anything else being used in solder in the UK. Lead isn’t like to rust neither.

              Just because it was available in the 70s
              over there, doesn’t mean it was used. Don’t forget the rust is on the front of that
              scanner, not on places where you would be soldering.

              I’m still curious to see if Mike S explains
              how he built the support in his version of the scanner.

              Geoff

              *************** Geoff Willmetts editor, SFCrowsnest.org.uk and other suffixes ****************

              Please note NEW email address while OLD one is being sorted out.

              Biggest SF website in Europe and second biggest, and that's only because the first is a commerical site, in the world
              and they look to what we do!

              *************************************************************************************






              [Non-text portions of this message have been removed]
            • gf willmetts
              Hello Dino Re: Rods. I had another look at the picture showed recently. I’m sure I’ve seen a picture where they reached down into the housing. That might
              Message 6 of 6 , Feb 24, 2013
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                Hello
                Dino



                Re: Rods. I had another look at the picture
                showed recently. I�m sure I�ve seen a picture where they reached down into the
                housing. That might explain different versions. A better word would be struts.



                Geoff





                *************** Geoff Willmetts editor, SFCrowsnest.org.uk and other suffixes ****************

                Please note NEW email address while OLD one is being sorted out.

                Biggest SF website in Europe and second biggest, and that's only because the first is a commerical site, in the world
                and they look to what we do!

                *************************************************************************************


                > To: probe_control@yahoogroups.com
                > From: actingman6@...
                > Date: Wed, 20 Feb 2013 11:20:33 -0500
                > Subject: Re: [probe_control] metal and moulds
                >
                > Yes, but what was the content of solder back in late 1971 when they were
                > in preproduction for the pilot?
                >
                > Also, there was a different level of detail given to television
                > props/miniatures back then due to what the final resolution would be on
                > home screens. They did not worry about details past a certain point when
                > it was headed for the small screen.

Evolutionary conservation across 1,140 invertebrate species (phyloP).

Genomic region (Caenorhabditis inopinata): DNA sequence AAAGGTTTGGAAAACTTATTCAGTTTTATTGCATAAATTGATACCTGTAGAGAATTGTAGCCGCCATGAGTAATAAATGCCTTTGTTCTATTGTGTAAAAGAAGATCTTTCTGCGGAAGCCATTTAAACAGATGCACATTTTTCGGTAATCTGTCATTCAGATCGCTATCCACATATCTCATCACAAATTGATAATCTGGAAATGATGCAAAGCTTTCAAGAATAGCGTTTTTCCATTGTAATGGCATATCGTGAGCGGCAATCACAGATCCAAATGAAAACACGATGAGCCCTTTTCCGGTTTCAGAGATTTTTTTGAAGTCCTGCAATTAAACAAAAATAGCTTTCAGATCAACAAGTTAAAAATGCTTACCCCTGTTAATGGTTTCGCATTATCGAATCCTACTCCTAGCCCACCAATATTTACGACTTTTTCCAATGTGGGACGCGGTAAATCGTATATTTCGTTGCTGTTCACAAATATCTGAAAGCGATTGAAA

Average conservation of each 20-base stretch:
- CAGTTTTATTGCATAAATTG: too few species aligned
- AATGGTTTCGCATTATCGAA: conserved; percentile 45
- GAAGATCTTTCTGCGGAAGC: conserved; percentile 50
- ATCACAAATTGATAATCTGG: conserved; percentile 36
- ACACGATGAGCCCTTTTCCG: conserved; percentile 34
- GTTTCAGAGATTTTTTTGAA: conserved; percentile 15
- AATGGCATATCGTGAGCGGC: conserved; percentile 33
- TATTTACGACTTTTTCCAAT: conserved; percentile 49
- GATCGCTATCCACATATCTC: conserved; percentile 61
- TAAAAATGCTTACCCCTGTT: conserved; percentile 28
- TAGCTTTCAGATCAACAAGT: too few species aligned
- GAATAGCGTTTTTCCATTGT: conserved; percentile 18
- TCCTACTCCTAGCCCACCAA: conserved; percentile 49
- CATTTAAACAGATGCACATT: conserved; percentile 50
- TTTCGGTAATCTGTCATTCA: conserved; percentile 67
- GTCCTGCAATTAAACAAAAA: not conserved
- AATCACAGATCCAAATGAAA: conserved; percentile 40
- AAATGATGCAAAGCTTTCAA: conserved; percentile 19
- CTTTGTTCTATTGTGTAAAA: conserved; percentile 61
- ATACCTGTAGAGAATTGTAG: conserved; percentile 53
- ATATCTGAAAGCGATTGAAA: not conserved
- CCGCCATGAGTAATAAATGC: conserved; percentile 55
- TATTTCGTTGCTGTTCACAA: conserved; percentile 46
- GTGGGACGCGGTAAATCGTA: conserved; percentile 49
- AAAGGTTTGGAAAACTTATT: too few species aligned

>
                > This http://probecontrol.artshost.com/Episodes/imagepages/Probe009.html is
                > a screen grab from the Unicorn VHS release of the pilot. It was sourced
                > from a good print, the tape was at SP from a professional duplication
                > house, and that was the resolution they would have expected for the viewer
                > at home. And I tend to think the picture quality on that VHS was better
                > than what most people were getting at home.
                >
                > It is also possible that those solder points were mid or late season
                > repairs to the hero.
                >
                >
                > On Wed, Feb 20, 2013 at 5:39 AM, gf willmetts
                > <gfwillmetts-2@...>wrote:
                >
                > >
                > >
                > > Hello
                > > Dino
                > >
                > >
                > >
                > > Unless things are different stateside, normal
                > > solder doesn�t actually contain tin but aluminum or zinc as the key
                > > metals. You�re
                > > hardly likely to solder at the front of a hero gadget cos it would be seen
                > > in
                > > close up when filmed. Mike S would probably explain more from the way he
                > > built
                > > his replicas done most of the work from the back or more likely make that
                > > particular part in a mould.
                > >
                > >
                > >
                > > Geoff
                >
                >
                > [Non-text portions of this message have been removed]
                >
                >
                >
                > ------------------------------------
                >
                > Yahoo! Groups Links
                >
                >
                >


                [Non-text portions of this message have been removed]